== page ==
No, really. It's a
hard sport, tennis. Maneuvering balls in those Mondrian-style boxes. Conceiving
angles and devising strategy. Running sideline to sideline for hours, sometimes
in oppressive heat. It's no picnic. � It's just that one would never have known
that from watching the 2007 Australian Open. Roger Federer, the men's champ,
cruised to yet another Grand Slam title, failing to drop a solitary set,
sweating so little that he could've gotten away with wearing the same shirt for
all seven matches. The women's winner, Serena Williams, had played just five
tournaments in the past year and arrived out of shape. But, finally having some
clarity of purpose, she dusted off her rackets and then dusted the competition.
In different ways Federer and Williams made the job look so easy. Then again
the great ones tend to do that.
Barely two weeks
before obliterating top-seeded Maria Sharapova in last Saturday's final, the
25-year-old Williams was alone running wind sprints in a Tasmanian park. She
had just lost a match to Sybille Bammer, an Austrian nein-name, in a low-level
tune-up in Hobart. Having missed most of 2006 on account of injury and
indifference, Williams entered the Australian ranked a lowly No. 81. "It
was like a Rocky moment," she says. "I was so mad I lost that match,
and I just did the ultimate workout. I think it paid off."
And how. Given no
chance to win in Melbourne, Williams got progressively better with each round,
the coat of rust dissolving from her game. More important, her resolve was so
conspicuous that it sometimes appeared as though her matches doubled as a sort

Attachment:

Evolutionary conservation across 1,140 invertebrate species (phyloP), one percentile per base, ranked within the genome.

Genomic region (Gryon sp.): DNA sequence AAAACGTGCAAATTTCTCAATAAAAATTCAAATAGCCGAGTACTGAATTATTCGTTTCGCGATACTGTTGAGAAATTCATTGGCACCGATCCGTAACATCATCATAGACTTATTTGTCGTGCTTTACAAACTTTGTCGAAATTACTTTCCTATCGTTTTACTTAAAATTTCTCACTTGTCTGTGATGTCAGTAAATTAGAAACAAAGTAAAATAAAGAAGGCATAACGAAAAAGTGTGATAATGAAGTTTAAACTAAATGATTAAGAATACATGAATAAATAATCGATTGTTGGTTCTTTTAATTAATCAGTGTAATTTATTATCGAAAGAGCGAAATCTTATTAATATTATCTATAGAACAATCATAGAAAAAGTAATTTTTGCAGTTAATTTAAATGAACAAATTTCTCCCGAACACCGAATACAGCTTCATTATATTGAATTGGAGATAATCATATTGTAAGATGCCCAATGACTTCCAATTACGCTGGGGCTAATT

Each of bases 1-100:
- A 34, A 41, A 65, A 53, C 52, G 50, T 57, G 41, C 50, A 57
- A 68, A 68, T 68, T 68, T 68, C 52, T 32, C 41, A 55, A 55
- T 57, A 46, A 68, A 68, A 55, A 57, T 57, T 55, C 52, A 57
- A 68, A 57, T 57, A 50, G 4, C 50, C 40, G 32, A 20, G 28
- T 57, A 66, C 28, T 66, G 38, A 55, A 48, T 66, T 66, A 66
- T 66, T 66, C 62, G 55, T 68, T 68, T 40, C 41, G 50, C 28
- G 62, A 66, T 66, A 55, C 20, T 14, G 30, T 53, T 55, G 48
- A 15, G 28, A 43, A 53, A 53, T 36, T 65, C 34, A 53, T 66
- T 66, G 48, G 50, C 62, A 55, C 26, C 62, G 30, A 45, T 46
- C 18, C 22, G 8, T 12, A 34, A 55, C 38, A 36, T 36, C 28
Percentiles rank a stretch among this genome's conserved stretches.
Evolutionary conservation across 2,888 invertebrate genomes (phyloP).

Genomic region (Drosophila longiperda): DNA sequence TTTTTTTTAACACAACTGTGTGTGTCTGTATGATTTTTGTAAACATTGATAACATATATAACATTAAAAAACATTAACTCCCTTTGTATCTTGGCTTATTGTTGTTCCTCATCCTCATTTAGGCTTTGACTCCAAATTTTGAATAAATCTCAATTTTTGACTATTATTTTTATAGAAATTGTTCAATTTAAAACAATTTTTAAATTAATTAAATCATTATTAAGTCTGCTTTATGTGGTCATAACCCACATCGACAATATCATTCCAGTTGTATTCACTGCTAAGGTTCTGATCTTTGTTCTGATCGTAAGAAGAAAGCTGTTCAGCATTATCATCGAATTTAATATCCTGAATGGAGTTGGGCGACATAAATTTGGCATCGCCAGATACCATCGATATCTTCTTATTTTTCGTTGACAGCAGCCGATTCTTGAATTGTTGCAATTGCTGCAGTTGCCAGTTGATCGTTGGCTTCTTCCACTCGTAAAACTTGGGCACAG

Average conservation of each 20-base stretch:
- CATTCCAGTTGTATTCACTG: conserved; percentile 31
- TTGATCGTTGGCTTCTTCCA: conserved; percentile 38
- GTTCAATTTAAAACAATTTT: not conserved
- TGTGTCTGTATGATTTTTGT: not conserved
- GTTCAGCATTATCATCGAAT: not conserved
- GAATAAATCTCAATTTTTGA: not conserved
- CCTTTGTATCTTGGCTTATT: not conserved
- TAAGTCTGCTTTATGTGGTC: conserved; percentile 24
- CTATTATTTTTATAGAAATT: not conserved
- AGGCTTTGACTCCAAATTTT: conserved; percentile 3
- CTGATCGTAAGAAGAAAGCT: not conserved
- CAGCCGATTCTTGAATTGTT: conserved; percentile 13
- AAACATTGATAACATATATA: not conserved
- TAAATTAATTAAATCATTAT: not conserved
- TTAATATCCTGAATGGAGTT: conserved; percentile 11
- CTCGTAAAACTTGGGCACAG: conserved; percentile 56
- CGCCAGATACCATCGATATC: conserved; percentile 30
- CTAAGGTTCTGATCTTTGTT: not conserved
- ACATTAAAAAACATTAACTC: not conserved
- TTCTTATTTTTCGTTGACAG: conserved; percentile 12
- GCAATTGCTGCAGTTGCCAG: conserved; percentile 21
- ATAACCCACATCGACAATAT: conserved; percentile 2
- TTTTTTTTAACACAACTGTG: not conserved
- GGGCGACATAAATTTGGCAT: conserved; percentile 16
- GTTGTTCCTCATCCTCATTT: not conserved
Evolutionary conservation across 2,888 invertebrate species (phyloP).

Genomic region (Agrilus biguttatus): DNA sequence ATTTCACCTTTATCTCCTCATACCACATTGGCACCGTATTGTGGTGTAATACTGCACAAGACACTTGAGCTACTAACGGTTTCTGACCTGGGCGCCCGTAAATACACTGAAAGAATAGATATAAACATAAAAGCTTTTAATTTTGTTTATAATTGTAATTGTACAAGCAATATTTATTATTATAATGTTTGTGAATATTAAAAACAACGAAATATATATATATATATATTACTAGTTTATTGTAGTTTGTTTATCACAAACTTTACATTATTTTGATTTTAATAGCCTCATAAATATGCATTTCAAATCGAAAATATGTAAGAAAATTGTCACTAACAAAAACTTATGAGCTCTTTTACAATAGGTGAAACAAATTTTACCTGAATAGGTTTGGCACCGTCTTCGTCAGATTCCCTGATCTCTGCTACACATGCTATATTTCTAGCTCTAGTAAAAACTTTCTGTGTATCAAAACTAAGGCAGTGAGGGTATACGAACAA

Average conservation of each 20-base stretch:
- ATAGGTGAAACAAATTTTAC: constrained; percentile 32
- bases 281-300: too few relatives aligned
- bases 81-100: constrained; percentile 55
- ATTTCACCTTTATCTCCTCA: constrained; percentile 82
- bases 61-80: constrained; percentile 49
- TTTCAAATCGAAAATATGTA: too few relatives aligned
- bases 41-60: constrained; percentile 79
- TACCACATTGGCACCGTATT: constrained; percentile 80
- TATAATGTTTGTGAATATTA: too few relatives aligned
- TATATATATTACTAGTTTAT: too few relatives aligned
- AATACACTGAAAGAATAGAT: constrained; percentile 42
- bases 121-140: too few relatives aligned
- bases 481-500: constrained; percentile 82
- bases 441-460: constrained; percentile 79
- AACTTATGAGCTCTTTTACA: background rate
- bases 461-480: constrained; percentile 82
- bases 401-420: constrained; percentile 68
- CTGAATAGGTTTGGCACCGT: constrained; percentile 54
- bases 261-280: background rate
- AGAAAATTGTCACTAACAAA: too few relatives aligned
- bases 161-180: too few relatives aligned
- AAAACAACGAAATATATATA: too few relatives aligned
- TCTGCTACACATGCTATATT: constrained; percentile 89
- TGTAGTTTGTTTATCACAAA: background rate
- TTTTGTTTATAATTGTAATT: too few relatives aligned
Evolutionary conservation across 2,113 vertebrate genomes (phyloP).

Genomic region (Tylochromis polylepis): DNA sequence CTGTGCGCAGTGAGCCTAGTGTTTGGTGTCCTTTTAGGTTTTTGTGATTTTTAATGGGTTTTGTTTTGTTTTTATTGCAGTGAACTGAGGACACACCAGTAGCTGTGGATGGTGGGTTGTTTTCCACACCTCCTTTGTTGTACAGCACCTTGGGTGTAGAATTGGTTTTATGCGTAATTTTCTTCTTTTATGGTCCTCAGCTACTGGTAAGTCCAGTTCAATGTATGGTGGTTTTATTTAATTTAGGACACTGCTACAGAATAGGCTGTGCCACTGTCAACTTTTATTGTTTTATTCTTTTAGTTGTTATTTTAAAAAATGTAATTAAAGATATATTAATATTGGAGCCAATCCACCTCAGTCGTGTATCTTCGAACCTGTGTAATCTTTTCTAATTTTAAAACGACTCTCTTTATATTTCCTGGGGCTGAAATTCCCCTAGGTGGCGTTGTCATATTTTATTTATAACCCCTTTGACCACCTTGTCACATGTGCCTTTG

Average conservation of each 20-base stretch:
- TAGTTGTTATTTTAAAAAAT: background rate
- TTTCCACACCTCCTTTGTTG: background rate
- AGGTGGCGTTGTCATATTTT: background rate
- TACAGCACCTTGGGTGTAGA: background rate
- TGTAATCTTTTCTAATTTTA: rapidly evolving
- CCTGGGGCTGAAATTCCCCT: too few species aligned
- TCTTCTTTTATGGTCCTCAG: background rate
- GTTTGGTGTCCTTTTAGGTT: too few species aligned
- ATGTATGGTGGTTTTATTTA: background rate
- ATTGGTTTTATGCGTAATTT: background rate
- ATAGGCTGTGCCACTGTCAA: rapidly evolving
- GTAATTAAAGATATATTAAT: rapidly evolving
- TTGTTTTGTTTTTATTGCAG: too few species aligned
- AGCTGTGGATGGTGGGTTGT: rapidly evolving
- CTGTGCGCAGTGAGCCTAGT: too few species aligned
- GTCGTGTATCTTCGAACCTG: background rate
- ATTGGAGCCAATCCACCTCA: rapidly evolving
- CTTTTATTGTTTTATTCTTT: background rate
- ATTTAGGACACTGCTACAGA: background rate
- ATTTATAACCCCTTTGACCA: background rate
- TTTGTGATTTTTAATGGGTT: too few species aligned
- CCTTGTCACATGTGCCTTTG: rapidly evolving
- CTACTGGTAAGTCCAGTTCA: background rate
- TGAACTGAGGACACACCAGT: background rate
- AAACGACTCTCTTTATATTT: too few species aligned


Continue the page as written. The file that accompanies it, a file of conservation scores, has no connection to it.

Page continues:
of marketing campaign for competitive fire. In her third match, down a set and
3--5 against fifth-seeded Nadia Petrova of Russia, Williams found a way to win.
Two points from a quarterfinal defeat to Israel's Shahar Peer, Williams pulled
through. For as many unforced errors as Williams commits, her accuracy at
critical times is remarkable.
With each win, she
regained more of her old aura of intimidation, always good for a few games each
set when she was at the height of her powers. Her fourth-round opponent,
Serbia's Jelena Jankovic, entered the event as one of the hottest players on
tour but radiated fear when facing Williams. "I was thinking what would
happen if [her serve] came too close to my body, and I couldn't get out of the
way and it hit me in the stomach," Jankovic, the 11th seed, said afterward.
"Would it go through me?''
glass-half-empty view: Serena's tear exposed a poverty of both depth and
courage on the WTA Tour. How else to explain how a player so lacking in fitness
and match preparation could swoop in and win the title? Yet this was,
ultimately, more about Serena's singular talent than about others'
deficiencies. She's a "one-off," as the Aussies would say, a superior
athlete who simply defies conventional tennis wisdom. Plus, it wasn't as though
she played poorly. "All of a sudden she was hitting the ball every bit as
well as she did in the good old days," says hitting partner Mark Hlawaty,
referring to the phase when Williams won five of six majors. "And she's
probably serving better now."